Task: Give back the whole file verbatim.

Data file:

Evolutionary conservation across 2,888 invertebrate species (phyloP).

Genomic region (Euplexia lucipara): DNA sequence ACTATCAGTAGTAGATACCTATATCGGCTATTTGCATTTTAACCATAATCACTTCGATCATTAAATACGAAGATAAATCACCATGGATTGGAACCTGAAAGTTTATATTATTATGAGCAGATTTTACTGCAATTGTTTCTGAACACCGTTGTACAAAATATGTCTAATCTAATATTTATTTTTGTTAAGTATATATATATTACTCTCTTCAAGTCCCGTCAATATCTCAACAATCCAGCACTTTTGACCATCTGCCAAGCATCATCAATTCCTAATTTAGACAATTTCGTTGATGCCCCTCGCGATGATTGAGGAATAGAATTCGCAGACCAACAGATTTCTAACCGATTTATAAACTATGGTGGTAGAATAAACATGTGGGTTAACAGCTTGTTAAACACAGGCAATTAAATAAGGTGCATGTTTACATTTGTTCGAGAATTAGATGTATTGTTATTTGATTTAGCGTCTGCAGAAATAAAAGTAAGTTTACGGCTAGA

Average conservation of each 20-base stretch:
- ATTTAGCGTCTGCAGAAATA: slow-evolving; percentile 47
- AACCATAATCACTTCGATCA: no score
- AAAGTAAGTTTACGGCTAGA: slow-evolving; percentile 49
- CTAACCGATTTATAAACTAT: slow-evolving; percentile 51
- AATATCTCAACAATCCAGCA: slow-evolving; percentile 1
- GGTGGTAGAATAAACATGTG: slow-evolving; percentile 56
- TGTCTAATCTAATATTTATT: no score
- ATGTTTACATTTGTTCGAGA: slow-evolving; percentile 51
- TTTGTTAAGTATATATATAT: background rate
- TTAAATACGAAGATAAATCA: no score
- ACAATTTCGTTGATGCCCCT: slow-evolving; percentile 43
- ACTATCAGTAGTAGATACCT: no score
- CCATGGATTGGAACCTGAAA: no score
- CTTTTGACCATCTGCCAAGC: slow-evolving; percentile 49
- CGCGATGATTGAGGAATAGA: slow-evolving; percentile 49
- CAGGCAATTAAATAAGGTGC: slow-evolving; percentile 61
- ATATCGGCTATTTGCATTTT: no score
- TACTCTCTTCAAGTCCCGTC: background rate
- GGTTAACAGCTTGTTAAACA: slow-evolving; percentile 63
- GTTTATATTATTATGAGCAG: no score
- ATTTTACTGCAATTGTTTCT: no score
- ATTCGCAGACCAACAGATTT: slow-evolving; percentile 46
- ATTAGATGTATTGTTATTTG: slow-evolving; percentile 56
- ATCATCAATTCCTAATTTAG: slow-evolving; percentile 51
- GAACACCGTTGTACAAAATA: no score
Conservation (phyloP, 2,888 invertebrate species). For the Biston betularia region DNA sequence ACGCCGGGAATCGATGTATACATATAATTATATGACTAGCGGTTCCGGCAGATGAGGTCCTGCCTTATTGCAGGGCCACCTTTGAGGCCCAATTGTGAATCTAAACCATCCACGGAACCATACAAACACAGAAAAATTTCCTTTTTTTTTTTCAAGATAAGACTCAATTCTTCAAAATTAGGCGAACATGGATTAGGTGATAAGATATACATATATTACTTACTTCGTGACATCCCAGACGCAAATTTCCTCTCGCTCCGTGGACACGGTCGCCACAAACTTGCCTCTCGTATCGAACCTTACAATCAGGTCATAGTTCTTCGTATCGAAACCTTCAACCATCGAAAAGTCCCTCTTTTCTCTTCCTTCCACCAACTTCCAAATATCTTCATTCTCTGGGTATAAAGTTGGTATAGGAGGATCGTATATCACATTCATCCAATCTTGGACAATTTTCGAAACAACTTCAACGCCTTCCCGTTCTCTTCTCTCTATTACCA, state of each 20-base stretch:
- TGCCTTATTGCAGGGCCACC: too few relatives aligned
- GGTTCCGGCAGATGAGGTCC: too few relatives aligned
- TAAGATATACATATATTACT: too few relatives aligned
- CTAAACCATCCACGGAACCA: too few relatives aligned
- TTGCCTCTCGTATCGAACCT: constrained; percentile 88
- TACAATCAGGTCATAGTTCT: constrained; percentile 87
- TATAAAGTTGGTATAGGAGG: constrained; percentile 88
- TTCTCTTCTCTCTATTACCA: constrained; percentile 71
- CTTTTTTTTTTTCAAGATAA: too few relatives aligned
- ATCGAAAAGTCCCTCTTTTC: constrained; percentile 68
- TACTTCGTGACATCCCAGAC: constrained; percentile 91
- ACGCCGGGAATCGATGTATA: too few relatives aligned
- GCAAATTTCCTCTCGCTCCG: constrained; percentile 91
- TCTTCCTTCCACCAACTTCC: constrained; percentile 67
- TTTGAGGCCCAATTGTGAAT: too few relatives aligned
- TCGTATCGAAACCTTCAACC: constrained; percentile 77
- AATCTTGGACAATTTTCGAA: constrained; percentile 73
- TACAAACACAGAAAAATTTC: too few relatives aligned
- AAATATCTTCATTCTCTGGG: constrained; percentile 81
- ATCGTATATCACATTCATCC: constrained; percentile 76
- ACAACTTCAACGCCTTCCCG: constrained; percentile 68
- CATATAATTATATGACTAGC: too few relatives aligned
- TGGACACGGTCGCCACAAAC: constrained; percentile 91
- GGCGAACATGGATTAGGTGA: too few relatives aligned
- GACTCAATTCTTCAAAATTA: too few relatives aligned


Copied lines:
Evolutionary conservation across 2,888 invertebrate species (phyloP).

Genomic region (Euplexia lucipara): DNA sequence ACTATCAGTAGTAGATACCTATATCGGCTATTTGCATTTTAACCATAATCACTTCGATCATTAAATACGAAGATAAATCACCATGGATTGGAACCTGAAAGTTTATATTATTATGAGCAGATTTTACTGCAATTGTTTCTGAACACCGTTGTACAAAATATGTCTAATCTAATATTTATTTTTGTTAAGTATATATATATTACTCTCTTCAAGTCCCGTCAATATCTCAACAATCCAGCACTTTTGACCATCTGCCAAGCATCATCAATTCCTAATTTAGACAATTTCGTTGATGCCCCTCGCGATGATTGAGGAATAGAATTCGCAGACCAACAGATTTCTAACCGATTTATAAACTATGGTGGTAGAATAAACATGTGGGTTAACAGCTTGTTAAACACAGGCAATTAAATAAGGTGCATGTTTACATTTGTTCGAGAATTAGATGTATTGTTATTTGATTTAGCGTCTGCAGAAATAAAAGTAAGTTTACGGCTAGA

Average conservation of each 20-base stretch:
- ATTTAGCGTCTGCAGAAATA: slow-evolving; percentile 47
- AACCATAATCACTTCGATCA: no score
- AAAGTAAGTTTACGGCTAGA: slow-evolving; percentile 49
- CTAACCGATTTATAAACTAT: slow-evolving; percentile 51
- AATATCTCAACAATCCAGCA: slow-evolving; percentile 1
- GGTGGTAGAATAAACATGTG: slow-evolving; percentile 56
- TGTCTAATCTAATATTTATT: no score
- ATGTTTACATTTGTTCGAGA: slow-evolving; percentile 51
- TTTGTTAAGTATATATATAT: background rate
- TTAAATACGAAGATAAATCA: no score
- ACAATTTCGTTGATGCCCCT: slow-evolving; percentile 43
- ACTATCAGTAGTAGATACCT: no score
- CCATGGATTGGAACCTGAAA: no score
- CTTTTGACCATCTGCCAAGC: slow-evolving; percentile 49
- CGCGATGATTGAGGAATAGA: slow-evolving; percentile 49
- CAGGCAATTAAATAAGGTGC: slow-evolving; percentile 61
- ATATCGGCTATTTGCATTTT: no score
- TACTCTCTTCAAGTCCCGTC: background rate
- GGTTAACAGCTTGTTAAACA: slow-evolving; percentile 63
- GTTTATATTATTATGAGCAG: no score
- ATTTTACTGCAATTGTTTCT: no score
- ATTCGCAGACCAACAGATTT: slow-evolving; percentile 46
- ATTAGATGTATTGTTATTTG: slow-evolving; percentile 56
- ATCATCAATTCCTAATTTAG: slow-evolving; percentile 51
- GAACACCGTTGTACAAAATA: no score
Conservation (phyloP, 2,888 invertebrate species). For the Biston betularia region DNA sequence ACGCCGGGAATCGATGTATACATATAATTATATGACTAGCGGTTCCGGCAGATGAGGTCCTGCCTTATTGCAGGGCCACCTTTGAGGCCCAATTGTGAATCTAAACCATCCACGGAACCATACAAACACAGAAAAATTTCCTTTTTTTTTTTCAAGATAAGACTCAATTCTTCAAAATTAGGCGAACATGGATTAGGTGATAAGATATACATATATTACTTACTTCGTGACATCCCAGACGCAAATTTCCTCTCGCTCCGTGGACACGGTCGCCACAAACTTGCCTCTCGTATCGAACCTTACAATCAGGTCATAGTTCTTCGTATCGAAACCTTCAACCATCGAAAAGTCCCTCTTTTCTCTTCCTTCCACCAACTTCCAAATATCTTCATTCTCTGGGTATAAAGTTGGTATAGGAGGATCGTATATCACATTCATCCAATCTTGGACAATTTTCGAAACAACTTCAACGCCTTCCCGTTCTCTTCTCTCTATTACCA, state of each 20-base stretch:
- TGCCTTATTGCAGGGCCACC: too few relatives aligned
- GGTTCCGGCAGATGAGGTCC: too few relatives aligned
- TAAGATATACATATATTACT: too few relatives aligned
- CTAAACCATCCACGGAACCA: too few relatives aligned
- TTGCCTCTCGTATCGAACCT: constrained; percentile 88
- TACAATCAGGTCATAGTTCT: constrained; percentile 87
- TATAAAGTTGGTATAGGAGG: constrained; percentile 88
- TTCTCTTCTCTCTATTACCA: constrained; percentile 71
- CTTTTTTTTTTTCAAGATAA: too few relatives aligned
- ATCGAAAAGTCCCTCTTTTC: constrained; percentile 68
- TACTTCGTGACATCCCAGAC: constrained; percentile 91
- ACGCCGGGAATCGATGTATA: too few relatives aligned
- GCAAATTTCCTCTCGCTCCG: constrained; percentile 91
- TCTTCCTTCCACCAACTTCC: constrained; percentile 67
- TTTGAGGCCCAATTGTGAAT: too few relatives aligned
- TCGTATCGAAACCTTCAACC: constrained; percentile 77
- AATCTTGGACAATTTTCGAA: constrained; percentile 73
- TACAAACACAGAAAAATTTC: too few relatives aligned
- AAATATCTTCATTCTCTGGG: constrained; percentile 81
- ATCGTATATCACATTCATCC: constrained; percentile 76
- ACAACTTCAACGCCTTCCCG: constrained; percentile 68
- CATATAATTATATGACTAGC: too few relatives aligned
- TGGACACGGTCGCCACAAAC: constrained; percentile 91
- GGCGAACATGGATTAGGTGA: too few relatives aligned
- GACTCAATTCTTCAAAATTA: too few relatives aligned